At the UN Biodiversity Conference in Kunming last year, Chinese President Xi Jinping proudly announced the establishment of his country’s first five national parks. What he did not acknowledge in his speech were the human-rights violations that underpinned the establishment of at least one of these parks, Sanjiangyuan (Three River Source) National Park on the northeastern edge of the Tibetan Plateau.
Sanjiangyuan National Park, the largest of the five parks Xi declared, was established on Tibetan land. It covers the sources of three of Asia’s major rivers, the Yangzi, the Yellow, and the Mekong, and covers around 190,700 square kilometers, or about 14 times the size of Yellowstone National Park in the US.
It required the reversal of Tibetan nomads’ grazing rights and their effective eviction from their homelands. This decision will have long-term social, economic, and environmental impacts.
Not only is this form of conservation a human-rights violation and a land grab, but as many conservationists have pointed out, it does not work. So why has the Chinese government pursued this policy?
The declaration of Sanjiangyuan National Park in 2021 followed a long period in which China’s central government acquired land in this region ostensibly for ecological preservation.
Beijing first declared the area the Sanjiangyuan National Nature Reserve (SNNR) in 2000. Then, in December 2015, the Central Leading Group on Comprehensive Reform upgraded the region’s status to the Sanjiangyuan National Park (SNP) as a pilot for China’s new national park system. After this pilot was declared successful, the government established SNP within the first batch of five Chinese national parks.
Many in China and the international community responded positively to the park’s establishment. Tibet’s landscapes are renowned for their other-worldly, sublime beauty and many people wish for these landscapes to be preserved. But we also must consider how the Tibetan Plateau’s fragile biodiversity is conserved, whom this conservation helps, and what other motivations conservation can obscure.
The nomads – known as drokpa or “people of the high pasture” in Tibetan – had lived within this region for thousands of years. Not only had they not degraded its biodiversity, but their seasonal pastoralism had become vital to the grasslands’ ecological health and helped animal productivity.
Removing them from the region was unnecessary to create a national park, but the Chinese state used the park’s establishment as an excuse to resettle them. The government claimed that the nomads’ traditional pastoralism resulted in overgrazing and led to the gradual desertification of the grasslands.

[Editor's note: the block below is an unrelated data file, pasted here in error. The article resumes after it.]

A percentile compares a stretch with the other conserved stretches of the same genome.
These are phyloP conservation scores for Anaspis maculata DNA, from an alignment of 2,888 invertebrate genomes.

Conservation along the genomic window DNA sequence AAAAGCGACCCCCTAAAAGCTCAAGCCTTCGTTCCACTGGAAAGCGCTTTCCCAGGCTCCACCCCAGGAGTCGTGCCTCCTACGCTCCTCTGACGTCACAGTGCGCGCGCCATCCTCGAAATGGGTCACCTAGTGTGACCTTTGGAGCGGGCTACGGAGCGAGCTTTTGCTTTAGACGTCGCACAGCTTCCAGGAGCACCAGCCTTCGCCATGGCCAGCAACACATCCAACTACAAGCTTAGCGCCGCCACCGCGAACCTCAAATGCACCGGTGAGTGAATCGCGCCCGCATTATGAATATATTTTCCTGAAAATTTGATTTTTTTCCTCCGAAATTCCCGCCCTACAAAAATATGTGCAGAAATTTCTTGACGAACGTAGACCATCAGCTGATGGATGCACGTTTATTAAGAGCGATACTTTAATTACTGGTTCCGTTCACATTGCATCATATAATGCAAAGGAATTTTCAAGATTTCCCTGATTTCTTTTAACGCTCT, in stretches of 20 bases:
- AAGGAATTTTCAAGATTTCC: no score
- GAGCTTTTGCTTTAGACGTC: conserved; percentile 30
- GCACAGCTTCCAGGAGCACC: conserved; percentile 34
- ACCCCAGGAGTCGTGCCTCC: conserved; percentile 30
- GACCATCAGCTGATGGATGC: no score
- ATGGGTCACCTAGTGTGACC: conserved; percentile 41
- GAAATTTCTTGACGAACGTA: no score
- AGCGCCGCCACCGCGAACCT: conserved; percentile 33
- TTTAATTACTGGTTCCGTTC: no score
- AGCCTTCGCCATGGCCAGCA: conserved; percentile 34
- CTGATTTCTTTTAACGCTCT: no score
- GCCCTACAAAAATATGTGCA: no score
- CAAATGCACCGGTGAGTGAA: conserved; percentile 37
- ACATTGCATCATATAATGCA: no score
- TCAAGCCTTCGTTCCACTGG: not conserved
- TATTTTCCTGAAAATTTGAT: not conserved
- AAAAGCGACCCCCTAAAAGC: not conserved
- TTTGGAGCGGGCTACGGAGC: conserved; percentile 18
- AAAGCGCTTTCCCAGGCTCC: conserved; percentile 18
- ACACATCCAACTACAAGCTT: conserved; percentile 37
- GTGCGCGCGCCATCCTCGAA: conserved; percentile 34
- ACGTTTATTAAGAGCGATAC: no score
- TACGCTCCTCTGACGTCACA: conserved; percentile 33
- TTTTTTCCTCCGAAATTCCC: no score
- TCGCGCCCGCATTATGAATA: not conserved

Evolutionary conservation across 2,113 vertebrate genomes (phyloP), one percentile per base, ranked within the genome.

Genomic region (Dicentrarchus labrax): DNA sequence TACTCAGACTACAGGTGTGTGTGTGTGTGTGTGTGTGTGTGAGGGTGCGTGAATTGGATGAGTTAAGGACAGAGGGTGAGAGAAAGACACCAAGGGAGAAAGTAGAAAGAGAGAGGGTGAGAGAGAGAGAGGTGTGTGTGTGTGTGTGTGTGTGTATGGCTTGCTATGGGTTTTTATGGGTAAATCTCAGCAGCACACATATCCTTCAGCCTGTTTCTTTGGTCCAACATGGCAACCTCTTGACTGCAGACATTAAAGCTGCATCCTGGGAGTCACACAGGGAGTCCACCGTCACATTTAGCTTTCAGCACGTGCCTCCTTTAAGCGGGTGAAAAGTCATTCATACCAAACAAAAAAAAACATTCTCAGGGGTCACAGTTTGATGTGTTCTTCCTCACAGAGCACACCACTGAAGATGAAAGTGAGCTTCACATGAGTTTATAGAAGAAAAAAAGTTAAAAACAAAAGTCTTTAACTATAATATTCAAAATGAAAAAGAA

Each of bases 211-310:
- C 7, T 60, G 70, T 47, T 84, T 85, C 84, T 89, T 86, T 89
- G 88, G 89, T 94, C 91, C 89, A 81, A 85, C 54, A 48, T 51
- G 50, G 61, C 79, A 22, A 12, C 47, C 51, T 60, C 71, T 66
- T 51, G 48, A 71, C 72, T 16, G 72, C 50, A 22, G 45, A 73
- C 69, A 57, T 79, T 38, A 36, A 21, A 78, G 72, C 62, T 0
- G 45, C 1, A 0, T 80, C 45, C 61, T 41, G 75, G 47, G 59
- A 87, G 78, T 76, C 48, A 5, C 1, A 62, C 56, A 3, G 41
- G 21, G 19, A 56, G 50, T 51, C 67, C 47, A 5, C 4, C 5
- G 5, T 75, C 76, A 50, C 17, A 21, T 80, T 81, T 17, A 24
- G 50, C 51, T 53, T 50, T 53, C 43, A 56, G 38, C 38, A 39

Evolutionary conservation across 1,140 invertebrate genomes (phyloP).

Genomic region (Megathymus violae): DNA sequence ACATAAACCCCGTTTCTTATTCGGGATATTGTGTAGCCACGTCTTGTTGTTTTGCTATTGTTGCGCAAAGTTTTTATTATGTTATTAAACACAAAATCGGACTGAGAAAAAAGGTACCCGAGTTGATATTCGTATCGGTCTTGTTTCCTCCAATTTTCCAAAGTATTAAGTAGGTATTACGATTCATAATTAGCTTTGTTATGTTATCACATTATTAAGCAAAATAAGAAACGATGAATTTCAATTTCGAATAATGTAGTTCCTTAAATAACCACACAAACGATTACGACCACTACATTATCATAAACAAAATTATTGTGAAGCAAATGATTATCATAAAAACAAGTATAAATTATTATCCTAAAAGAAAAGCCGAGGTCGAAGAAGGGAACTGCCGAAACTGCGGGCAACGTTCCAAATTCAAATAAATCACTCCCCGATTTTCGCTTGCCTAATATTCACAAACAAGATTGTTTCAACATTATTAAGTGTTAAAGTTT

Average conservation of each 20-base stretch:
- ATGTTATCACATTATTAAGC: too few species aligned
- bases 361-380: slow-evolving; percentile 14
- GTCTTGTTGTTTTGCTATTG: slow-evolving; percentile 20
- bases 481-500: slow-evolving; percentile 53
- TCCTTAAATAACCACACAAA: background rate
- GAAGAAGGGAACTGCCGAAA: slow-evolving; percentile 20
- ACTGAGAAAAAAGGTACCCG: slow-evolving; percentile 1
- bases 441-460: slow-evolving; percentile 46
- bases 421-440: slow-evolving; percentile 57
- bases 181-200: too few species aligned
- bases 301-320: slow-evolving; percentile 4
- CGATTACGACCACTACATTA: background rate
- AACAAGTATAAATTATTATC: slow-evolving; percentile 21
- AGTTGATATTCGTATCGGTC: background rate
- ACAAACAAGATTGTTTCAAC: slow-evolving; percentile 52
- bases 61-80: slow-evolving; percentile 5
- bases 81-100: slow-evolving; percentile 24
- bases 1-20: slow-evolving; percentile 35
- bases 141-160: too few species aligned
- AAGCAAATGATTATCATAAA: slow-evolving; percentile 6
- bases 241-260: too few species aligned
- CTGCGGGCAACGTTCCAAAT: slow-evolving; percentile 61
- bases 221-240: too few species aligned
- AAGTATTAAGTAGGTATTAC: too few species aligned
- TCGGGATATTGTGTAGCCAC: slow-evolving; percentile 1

As the region’s conservation status was upgraded, the park enforcers worked to remove Tibetan nomads from their ancestral homes within the park’s boundaries. They began this resettlement process in 2005, and it continues today.
Ecologists and others disputed the government’s claims that the nomads were to blame for the region’s degradation. They suggested that unchecked development had led to this degradation rather than traditional nomadic practices.
They were particularly concerned with large infrastructure projects such as mining and railroads that disrupted the region’s ecosystems and the privatization and fencing of pastures that limited domestic herd and wildlife movement.
The dispossession of the nomads in the area has not ceased now that the park has been established. According to the UK-based non-governmental organization Free Tibet, on May 10 this year, 170 Tibetan nomads from Chedru village in Gade county in the Golog Tibetan Autonomous Prefecture were detained “for opposing the directive of confiscating grazing land from nomads if they cannot provide paperwork.”
Gade county is in Sanjiangyuan National Park’s hinterland. The Chinese government may dismiss this as a random check on paperwork. It may also say that if the nomads had the paperwork, a Grassland Use Certificate, they would have been able to continue grazing the land. But for many in the nomad community, the idea that they need paperwork to herd their animals on land their ancestors inhabited for thousands of years must seem absurd.
The Chinese government’s actions resemble a land grab more than good conservation management.
Similarly, in October 2021, the Chinese authorities in the neighboring Yushul Tibetan Autonomous Prefecture (also in Sanjiangyuan National Park) began seizing grassland from nomadic Tibetans by demanding grazing certificates.
Although the Tibetans own the grassland in accordance with the 2002 Grassland Law of the People’s Republic of China and have been given the rights for long-term use, local authorities used ecological preservation as an excuse to revoke their permits and confiscate their grasslands.